BARMM health execs launch 'fatwa' on immunization | Inquirer News

BARMM health execs launch ‘fatwa’ on immunization

COTABATO CITY — To address the concerns of Muslim parents over vaccination, especially issues involving their faith, the Ministry of Health on Tuesday issued an Islamic ruling or “fatwa” on immunization across the autonomous region.

The fatwa aims to help promote vaccination to Muslims as a safe and efficient way to prevent common diseases, according to Dr. Safrullah Dipatuan, health minister of the Bangsamoro Autonomous Region in Muslim Mindanao (BARMM).

The fatwa was approved by 13 Muslim religious leaders of the Regional Darul Ifta. A ceremonial signing was held before its official launch on the same day.


“Immunization prevents deaths and suffering from vaccine-preventable diseases such as measles, tetanus, polio, pneumonia, hepatitis, diphtheria, rubella, and mumps,” Dipatuan said, adding that saving lives is a holy act that “we must do as an act of faith.”


It seeks to promote vaccination as a safe and efficient way to prevent some common diseases in the Bangsamoro region.

He noted that the most effective way to prevent diseases and death is the vaccination of children.

Data from BARMM’s Ministry of Health showed that as of March 10 about 45,598 infants and children had received anti-measles vaccine shots across the region.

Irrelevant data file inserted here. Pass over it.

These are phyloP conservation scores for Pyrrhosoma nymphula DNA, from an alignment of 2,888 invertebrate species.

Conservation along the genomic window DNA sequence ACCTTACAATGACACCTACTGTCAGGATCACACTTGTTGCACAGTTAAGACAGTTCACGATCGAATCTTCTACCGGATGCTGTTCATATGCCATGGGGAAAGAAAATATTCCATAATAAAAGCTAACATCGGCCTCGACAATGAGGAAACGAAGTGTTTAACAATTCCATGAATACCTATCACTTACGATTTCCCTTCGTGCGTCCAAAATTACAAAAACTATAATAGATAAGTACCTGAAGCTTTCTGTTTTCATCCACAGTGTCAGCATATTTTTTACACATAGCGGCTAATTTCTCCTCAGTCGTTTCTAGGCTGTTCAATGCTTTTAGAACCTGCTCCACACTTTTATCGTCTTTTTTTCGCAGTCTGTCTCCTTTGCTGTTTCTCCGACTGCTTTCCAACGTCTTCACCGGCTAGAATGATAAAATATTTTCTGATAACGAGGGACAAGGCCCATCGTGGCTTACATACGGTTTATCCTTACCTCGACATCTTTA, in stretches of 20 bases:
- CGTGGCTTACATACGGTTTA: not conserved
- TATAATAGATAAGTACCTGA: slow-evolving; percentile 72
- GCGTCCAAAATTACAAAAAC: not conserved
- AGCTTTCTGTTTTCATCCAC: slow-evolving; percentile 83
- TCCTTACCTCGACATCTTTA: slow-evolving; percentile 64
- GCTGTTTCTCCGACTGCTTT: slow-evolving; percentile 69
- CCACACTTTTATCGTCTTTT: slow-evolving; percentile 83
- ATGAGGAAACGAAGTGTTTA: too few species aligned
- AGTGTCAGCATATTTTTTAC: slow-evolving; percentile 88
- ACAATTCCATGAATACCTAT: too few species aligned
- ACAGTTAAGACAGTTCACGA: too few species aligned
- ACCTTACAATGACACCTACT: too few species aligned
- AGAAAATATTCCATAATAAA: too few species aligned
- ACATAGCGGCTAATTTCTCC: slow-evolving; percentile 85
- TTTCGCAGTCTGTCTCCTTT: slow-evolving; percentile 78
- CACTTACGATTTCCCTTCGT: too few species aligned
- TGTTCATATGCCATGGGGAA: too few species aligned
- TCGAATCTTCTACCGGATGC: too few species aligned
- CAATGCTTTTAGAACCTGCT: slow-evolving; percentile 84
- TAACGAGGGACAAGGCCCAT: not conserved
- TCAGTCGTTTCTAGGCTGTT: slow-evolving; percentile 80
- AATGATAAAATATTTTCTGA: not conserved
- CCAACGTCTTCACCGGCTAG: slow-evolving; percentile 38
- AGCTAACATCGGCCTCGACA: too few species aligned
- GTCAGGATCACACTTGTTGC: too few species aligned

It said measles cases in the region decreased to 361 confirmed cases this year, compared to 1,260 cases during the same period last year.

With the support from the United Nations Children’s Fund (Unicef), Dr. Zul Qarneyn Abas, MOH deputy minister, said the MOH has asked the Regional Darul Ifta to come out with the fatwa after discovering that many parents in the region ”tend to refuse immunization because they were unsure if vaccination was consistent with their faith.”

In September last year, the MOH and the UNICEF conducted two conferences — one for the island provinces and another for the mainland provinces – and issued a fatwa on the legitimacy of vaccination and the evidence found in the Holy Qur’an and the Sunnah.


Dr. Abas assured that immunization is permissible from the Islamic perspective and that “the vaccines are halal.”

“The best gift we can give to our child is full immunization certificate,” Farid Dastgeer, child protection specialist of UNICEF, said during the launching.

With the fatwa on immunization, the MOH-BARMM hopes to increase the immunization rate across the Bangsamoro region.

“Vaccination should be approved by the World Health Organization, the Food and Drug Administration of the Philippines, Department of Health, and Ministry of Health to ensure that the vaccines are proven to be safe,” Sheik Abdulmuhmin Mujahid said.

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He added that the Imam (Islamic leader) can include the fatwa on immunization during the Khutbah (Muslim sermon). /ee

TAGS: BARMM, DoH, fatwa, immunization, Vaccination

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